© 2016 John Wiley & Sons Ltd Aim: The present study aimed to deepen the understanding of the relationships among job demands, control, social support, burnout and engagement in nurses. Background: Burnout is a prevalent phenomenon among nurses because of the interaction between high demands and low resources, according to the job demands–resources model. Methods: A descriptive, correlational design was used in a stratified random sample of 100 nurses recruited from two Spanish hospitals. Job demand, social support, control, engagement, and burnout were measured. Data were analysed by hierarchical regression analysis. Results: Social support is a significant predictor of nurses’ engagement and demands is a predictor of nurses’ burnout. Work engagement moderates the relationship between job demands and burnout. Conclusions: The process that leads to burnout and the process that leads to engagement are not isolated processes; engagement acts as a moderator of burnout. Implications for nursing management: The prevailing paradigm in combating burnout in nursing can be changed and could be based on the enhancement of nurses’ strengths through increasing engagement.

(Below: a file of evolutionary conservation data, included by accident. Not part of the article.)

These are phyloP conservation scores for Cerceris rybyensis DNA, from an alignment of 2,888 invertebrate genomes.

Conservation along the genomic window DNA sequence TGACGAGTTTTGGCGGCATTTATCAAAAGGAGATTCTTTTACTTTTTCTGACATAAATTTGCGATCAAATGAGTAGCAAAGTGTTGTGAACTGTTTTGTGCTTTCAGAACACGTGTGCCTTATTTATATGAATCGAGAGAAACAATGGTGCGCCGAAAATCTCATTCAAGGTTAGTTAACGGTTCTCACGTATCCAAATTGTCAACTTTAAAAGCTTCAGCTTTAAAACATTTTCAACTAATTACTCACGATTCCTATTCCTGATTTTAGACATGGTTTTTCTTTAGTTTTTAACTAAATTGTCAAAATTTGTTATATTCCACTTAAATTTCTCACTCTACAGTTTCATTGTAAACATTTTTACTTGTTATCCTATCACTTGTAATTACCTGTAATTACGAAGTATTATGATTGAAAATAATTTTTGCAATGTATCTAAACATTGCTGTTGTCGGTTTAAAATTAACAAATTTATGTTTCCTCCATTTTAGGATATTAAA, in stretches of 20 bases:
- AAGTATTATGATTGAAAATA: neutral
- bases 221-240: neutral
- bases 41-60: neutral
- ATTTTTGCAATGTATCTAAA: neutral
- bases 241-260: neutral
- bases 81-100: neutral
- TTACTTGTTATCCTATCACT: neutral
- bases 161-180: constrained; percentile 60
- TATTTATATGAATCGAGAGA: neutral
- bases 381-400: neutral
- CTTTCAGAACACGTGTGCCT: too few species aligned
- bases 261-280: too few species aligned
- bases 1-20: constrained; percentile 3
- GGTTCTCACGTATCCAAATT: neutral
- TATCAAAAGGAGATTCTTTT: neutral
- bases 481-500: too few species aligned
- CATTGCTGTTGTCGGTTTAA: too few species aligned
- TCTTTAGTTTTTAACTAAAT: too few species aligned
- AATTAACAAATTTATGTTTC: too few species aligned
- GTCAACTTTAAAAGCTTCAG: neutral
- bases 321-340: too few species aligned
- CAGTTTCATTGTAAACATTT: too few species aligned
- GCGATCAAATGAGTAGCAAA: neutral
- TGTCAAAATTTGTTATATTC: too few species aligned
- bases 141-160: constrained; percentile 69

- job demand–resources model